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In Re: in the Goods of A.S. Gubboy - Court Judgment

LegalCrystal Citation
SubjectCivil
CourtKolkata
Decided On
Judge
Reported in(1899)ILR26Cal408
AppellantIn Re: in the Goods of A.S. Gubboy
Excerpt:
letters of administration - bond, form of--succession act (x of 1865), section 256--practice. - .....ad valorem fee on the amount secured thereby has been paid.4. it is said that having regard to the nature of the limited grant prayed for, no assets can come into the hands of the administrator, and that this is a case in which an administration bond may be dispensed with. but the law does not admit of this being done. section 256 of the indian succession act requires a bond to be given in every case, but in such form as the judge shall from time to time by any general or special order direct. it is only open to the court to make a special order as to the form of the bond.5. in england an administration bond is also required to be given in all cases, and the bond in the case of a limited or special administration provides that the administrator 'will exhibit a true and perfect inventory.....
Judgment:

Sale, J.

1. This is an application for a grant of letters of administration of the property and credits of Aaron Shalome Gubboy, deceased, limited for the purpose of reconveying the premises comprised in a mortgage to the mortgagor.

2. It is stated in a petition verified in the usual way that the 'deceased died without leaving any properties or effects to be administered unto,' and that he had no beneficial interest in the mortgage the premises comprised in which are to be reconveyed.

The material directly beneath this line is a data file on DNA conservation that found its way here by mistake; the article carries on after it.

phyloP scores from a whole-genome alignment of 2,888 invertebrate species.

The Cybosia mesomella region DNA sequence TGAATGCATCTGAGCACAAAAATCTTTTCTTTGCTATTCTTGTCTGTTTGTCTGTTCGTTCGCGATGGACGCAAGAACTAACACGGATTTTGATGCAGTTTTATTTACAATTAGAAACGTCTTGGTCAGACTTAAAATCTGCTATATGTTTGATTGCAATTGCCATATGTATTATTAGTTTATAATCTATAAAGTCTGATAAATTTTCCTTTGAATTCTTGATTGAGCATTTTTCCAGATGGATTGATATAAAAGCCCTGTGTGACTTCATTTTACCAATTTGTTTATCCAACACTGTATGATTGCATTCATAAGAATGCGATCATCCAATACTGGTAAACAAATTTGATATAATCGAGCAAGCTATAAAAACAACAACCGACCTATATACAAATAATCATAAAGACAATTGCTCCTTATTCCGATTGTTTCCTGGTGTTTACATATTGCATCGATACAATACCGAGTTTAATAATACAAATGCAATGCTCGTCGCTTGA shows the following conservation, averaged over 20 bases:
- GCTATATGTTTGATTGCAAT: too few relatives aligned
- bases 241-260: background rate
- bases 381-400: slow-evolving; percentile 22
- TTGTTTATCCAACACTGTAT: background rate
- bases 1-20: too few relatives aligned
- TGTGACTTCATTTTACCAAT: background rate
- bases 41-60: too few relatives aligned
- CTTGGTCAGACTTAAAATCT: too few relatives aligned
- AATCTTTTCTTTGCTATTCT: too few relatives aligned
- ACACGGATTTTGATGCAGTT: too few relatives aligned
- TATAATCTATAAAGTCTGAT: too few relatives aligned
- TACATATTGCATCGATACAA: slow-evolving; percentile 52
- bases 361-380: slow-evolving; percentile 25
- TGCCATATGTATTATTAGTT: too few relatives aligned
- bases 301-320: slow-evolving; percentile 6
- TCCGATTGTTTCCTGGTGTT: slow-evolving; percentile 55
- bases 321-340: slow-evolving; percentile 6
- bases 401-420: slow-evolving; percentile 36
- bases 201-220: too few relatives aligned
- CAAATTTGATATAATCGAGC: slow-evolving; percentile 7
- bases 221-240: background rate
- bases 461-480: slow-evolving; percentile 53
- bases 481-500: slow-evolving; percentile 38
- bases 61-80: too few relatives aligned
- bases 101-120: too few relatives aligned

3. It appears that this mortgage has been treated as belonging to the estate of the brother of the deceased, and that the ad valorem fee on the amount secured thereby has been paid.

4. It is said that having regard to the nature of the limited grant prayed for, no assets can come into the hands of the administrator, and that this is a case in which an administration bond may be dispensed with. But the law does not admit of this being done. Section 256 of the Indian Succession Act requires a bond to be given in every case, but in such form as the Judge shall from time to time by any general or special order direct. It is only open to the Court to make a special order as to the form of the bond.

5. In England an administration bond is also required to be given in all cases, and the bond in the case of a limited or special administration provides that the administrator 'will exhibit a true and perfect inventory of the said estate and effects limited as aforesaid and render a just and true account thereof whenever required by law so to do.' Coote, p. 663. This form may, it seems to me, be adopted in the present case, and I direct that this may be done.


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